The trouble with regret

“Remember,” my grandmother said, “what you answer right now might change your life forever.”


Breathe in, let the air fill your lungs and give a break to your racing thoughts!


I clenched my fists, looked straight up and felt ready to apologize, but then doubt fed my ego and started poking at my brains like a grass blade piercing through the snow, in spring – fragile, but standing out in all its glory.

I shouldn’t buckle up my pride! I shouldn’t let my hard gained manhood be crushed by the thumb of an elderly.


“I HATE YOU!” I spelled it out. “I HATE EVERYTHING ABOUT YOU!” And if my voice was harsh, my eyes stressed that feeling even more.


And, with that, I turned my back to her and slammed the door behind me.


Anger overpowered any good sense I might have known at that age - a teen that thought his whole universe was made up of others’ opinions and others’ understanding of importance. But, it was the only universe I knew, the only one that mattered at least. And, in its flaws I found my comfort, my belonging, my “finally-being-cool” place.


So what if I smoked?! She had no right to toss my cigarettes away!


She used to be my idol, my therapist for any problem I encountered. With resilience, she was taking her time explaining to me, to the best of her abilities, how the world was turning. But then again, her universe was limited to her four years of school and a lifetime of servitude to others.


And, if I found magic in her words at one time, back at that moment, I felt her inability to understand my actions, shaming. She was the dumb, peasant woman that couldn’t or wouldn’t live up to the higher standards of civilization I so eagerly sought. And, I went out that day leaving her with all her well-prepared desserts and concern over my wellbeing.


My grandmother was an orphan. She grew up as the youngest of four sisters, and at five she started working the fields, the stretch of dry land her family left behind, to gain her living in this world. And, she did that for the rest of her life, with a sense of predetermination and limited opportunities. She married young too, but to her, that was her only way out of a struggle to see the morning of every next day.


She told me once that her only options were “work till you die,” or “die not doing anything,” as if the fate played a cruel joke on her and forced her to just two ways of living she saw no escape out of. She knew hunger, pain, war, and on seldom occasion happiness. But, for me, what she called joy were just some mere moments of respite. Yet, if life gave her all the reasons to be bitter, she was my definition of kindness, my ever-smiling, always-good-hearted shero. And I was her definition of hope, of life that can get better, of opportunities that she could live, through me.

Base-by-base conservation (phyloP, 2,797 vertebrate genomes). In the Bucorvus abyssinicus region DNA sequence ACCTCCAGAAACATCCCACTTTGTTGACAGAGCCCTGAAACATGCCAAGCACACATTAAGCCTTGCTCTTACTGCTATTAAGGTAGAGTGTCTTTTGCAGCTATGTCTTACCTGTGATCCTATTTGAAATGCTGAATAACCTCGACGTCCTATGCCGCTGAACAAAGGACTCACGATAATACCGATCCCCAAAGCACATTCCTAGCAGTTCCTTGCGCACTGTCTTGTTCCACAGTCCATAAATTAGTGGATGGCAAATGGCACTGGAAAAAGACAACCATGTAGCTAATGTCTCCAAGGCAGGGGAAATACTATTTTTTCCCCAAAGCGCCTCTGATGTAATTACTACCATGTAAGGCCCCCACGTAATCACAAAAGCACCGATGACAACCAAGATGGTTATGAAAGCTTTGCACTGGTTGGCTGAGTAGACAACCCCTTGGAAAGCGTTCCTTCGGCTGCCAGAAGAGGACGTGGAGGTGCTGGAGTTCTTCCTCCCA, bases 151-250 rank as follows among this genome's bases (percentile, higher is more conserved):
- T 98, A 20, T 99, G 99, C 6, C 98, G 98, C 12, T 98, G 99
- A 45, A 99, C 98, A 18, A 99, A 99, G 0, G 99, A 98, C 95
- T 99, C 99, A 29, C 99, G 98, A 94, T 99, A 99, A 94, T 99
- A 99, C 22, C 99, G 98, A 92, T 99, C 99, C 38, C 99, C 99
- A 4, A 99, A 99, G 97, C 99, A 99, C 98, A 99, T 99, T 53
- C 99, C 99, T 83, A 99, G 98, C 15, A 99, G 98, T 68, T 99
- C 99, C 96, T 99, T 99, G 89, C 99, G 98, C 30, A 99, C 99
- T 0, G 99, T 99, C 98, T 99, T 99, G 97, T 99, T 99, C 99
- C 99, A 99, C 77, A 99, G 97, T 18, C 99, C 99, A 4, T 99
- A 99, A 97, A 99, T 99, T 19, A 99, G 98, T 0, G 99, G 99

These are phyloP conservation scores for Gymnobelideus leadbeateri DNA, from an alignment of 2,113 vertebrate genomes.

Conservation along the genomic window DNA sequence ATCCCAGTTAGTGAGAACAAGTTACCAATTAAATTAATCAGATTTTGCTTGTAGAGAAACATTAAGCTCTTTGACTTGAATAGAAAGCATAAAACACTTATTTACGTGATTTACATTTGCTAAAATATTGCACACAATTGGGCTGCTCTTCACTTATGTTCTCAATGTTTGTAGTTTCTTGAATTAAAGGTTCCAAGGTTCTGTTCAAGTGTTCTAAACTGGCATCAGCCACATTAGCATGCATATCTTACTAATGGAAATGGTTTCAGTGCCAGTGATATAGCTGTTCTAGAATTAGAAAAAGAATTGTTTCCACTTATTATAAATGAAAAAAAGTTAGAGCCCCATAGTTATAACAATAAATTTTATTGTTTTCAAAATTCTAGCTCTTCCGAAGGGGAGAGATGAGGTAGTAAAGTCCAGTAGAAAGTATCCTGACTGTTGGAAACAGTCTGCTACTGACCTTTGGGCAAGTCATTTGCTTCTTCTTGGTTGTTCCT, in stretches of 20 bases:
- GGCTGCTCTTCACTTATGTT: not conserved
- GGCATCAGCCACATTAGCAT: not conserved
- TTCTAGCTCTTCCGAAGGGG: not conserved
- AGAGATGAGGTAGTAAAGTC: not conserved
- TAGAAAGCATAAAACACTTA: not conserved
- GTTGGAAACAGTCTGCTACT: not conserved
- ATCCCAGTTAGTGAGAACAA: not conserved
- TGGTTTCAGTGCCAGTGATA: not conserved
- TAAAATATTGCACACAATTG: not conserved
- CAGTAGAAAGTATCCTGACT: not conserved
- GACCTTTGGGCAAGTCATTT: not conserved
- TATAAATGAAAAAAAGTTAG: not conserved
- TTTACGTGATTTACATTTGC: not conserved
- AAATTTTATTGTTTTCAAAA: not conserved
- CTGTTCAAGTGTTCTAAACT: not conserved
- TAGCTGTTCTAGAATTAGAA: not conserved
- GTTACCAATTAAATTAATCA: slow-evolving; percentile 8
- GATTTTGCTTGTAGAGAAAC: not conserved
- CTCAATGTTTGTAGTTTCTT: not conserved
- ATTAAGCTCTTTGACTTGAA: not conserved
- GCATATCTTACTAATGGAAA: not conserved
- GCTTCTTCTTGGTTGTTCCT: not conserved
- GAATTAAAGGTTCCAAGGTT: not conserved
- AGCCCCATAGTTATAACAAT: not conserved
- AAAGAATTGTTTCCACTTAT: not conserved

I guess when she found my cigarettes a part of her hope died, a small chip that broke of her otherwise perfect image of me. She stood there and then crushed them in her fist and tossed them away.


“What’s the meaning of this? Why are you throwing your life away so easily?” she asked.


I must have muttered a swear, ‘cause her eyes betrayed disappointment. Then she told me about how every action I take has a consequence down the line.


“Remember,” she said, “what you answer right now might change your life forever.”



Regret. I hate it. As if life is constantly yelling: You’re too late! I hate feeling regretful. I hate feeling like I missed the chance to act, react, and do something. Anything.


“I HATE EVERYTHING ABOUT YOU!” were the last words I told my grandmother before she died. And looking at her as she laid down in her final sleep, her hair nicely tressed, I felt small and utterly remorseful.

The trouble with regret is that it pushes you in corners where potential futures gather - all the could-haves and would-haves. The trouble with regret is that it carries with it two persistent escorts – guilt and sorrow, and they pound your heart’s door ready to take over. And now I live with them as constant companions, torturers that even the most sincere “I’m… sorry!” is not capable of shaking off.


And, that’s the trouble with regret…


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